If bone capital is created during growth (0-20 years old), bone mass begins to decrease over 50, and might become osteoporosis, a degenerative bone disease, in the long run. Bone health is crucial for people aged 50 and over, particularly post-menopausal women, because the hormonal processes of menopause are prone to trigger bone insufficiency, osteopenia. To support senior bone health, calcium supplementation is often used. Milk components can be very interesting to enhance elderly bone health. Milk calcium is known to be the highest bioavailable calcium. Complemented with casein phospho-peptides (CPP), calcium’s bioavailability is increased. Casein phospho-peptides are bioactive milk peptides that have the ability to bind calcium and keep it soluble and bioavailable. Using CPP supplementation with calcium allows for reduced bone mass destruction among seniors.
Enhance the elderly’s immune system with colostrum and lactoferrin
Numerous changes occur in the immune system with advancing age, with a decline in immune cell growth and differentiation, likely contributing to the decrease of the immune response among the elderly, making them more vulnerable to diseases and infections. Two dairy ingredients, Colostrum and Lactoferrin, can particularly target the elderly’s immune health requirements.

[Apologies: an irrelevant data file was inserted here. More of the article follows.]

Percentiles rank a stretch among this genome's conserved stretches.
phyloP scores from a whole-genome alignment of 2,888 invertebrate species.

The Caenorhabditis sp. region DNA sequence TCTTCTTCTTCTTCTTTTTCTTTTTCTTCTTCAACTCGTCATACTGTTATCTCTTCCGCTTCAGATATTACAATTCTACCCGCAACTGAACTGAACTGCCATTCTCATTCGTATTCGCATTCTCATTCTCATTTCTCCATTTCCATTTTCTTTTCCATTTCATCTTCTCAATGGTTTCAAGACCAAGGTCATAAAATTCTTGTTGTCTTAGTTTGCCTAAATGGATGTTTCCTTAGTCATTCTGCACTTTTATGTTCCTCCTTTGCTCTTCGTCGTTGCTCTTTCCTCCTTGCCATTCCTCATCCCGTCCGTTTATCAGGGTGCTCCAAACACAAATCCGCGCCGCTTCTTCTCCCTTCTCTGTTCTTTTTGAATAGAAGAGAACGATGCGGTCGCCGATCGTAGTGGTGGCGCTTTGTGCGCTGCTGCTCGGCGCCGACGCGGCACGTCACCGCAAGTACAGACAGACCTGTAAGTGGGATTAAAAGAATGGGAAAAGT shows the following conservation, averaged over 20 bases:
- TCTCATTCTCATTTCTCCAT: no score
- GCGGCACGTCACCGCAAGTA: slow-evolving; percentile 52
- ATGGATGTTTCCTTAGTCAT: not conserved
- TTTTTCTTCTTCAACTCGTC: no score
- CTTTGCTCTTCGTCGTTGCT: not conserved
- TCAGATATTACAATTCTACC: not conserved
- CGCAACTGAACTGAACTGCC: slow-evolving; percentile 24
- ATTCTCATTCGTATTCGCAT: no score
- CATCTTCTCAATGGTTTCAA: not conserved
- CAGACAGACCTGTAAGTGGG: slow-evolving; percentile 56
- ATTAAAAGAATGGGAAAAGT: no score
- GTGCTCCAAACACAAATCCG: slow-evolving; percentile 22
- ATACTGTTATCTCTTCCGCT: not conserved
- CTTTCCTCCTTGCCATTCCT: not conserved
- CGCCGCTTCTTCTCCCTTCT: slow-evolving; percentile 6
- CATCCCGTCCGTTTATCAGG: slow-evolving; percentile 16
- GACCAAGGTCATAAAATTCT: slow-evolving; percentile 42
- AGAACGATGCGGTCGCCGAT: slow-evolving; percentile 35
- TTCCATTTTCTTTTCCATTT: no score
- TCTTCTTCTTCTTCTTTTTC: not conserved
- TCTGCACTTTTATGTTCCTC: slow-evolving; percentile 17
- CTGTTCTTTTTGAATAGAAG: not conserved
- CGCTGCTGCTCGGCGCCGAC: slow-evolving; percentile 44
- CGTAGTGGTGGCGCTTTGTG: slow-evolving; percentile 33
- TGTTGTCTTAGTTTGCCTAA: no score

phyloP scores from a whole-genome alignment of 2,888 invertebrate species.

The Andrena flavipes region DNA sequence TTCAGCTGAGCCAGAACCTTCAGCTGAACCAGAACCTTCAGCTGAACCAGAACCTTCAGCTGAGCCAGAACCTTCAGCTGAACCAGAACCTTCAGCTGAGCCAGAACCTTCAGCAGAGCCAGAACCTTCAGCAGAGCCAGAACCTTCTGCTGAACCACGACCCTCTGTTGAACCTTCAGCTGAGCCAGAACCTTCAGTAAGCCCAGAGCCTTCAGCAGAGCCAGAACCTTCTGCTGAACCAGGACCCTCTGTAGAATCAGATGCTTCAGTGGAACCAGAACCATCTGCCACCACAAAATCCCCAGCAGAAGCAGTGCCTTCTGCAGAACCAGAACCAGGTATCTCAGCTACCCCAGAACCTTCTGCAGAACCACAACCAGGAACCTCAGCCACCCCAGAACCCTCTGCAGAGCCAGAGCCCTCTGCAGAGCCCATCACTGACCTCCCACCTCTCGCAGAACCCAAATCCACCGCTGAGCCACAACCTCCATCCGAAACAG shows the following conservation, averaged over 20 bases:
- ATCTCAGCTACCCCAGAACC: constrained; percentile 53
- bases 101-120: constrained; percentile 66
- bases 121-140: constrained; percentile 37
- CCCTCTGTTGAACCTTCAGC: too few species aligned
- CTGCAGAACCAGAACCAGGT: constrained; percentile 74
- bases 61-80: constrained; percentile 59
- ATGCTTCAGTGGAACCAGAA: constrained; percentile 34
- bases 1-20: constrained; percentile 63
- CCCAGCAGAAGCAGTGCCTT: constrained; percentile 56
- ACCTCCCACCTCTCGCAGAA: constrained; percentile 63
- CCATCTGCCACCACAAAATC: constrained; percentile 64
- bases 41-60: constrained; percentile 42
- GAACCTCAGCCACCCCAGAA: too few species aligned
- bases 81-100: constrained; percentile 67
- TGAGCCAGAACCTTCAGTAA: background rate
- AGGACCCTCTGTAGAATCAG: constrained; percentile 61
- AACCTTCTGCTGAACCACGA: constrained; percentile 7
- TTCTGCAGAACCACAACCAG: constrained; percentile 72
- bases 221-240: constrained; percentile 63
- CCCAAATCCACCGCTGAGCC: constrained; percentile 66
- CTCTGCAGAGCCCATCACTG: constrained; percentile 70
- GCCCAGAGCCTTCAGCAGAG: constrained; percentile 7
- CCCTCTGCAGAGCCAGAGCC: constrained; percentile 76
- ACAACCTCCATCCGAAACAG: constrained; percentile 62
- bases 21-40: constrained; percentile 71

Lactoferrin has several benefits such as limiting infections (antimicrobial and antiviral activities) and stimulating the whole immune system. Numerous scientific studies have shown the positive action of Bovine Lactoferrin on the immune system by enhancing both innate and adaptive response.5 Lactoferrin also allows the immune system to return to a balanced state more quickly after an infection.6
Colostrum is naturally rich in Immuno-stimulating factors such as immunoglobulin (IgG, IgA), Polypeptide Rich Proline (PRP), Lactoferrin, lacto peroxidase and growth factors.
IgGs are part of a specific immunity and contribute to the immune system’s reinforcement. Colostrum provides various growth factors that are proven to activate cell regeneration4 and therefore help the body recover after an infection.
With its high concentration of IgG, (20% or 30% active IgG guaranteed) and a low-heat process to keep Immunoglobulins active, Colostrum enables elderly individuals to enhance their immune health.
Delayed onset of chronic diseast such as type 2 diabetes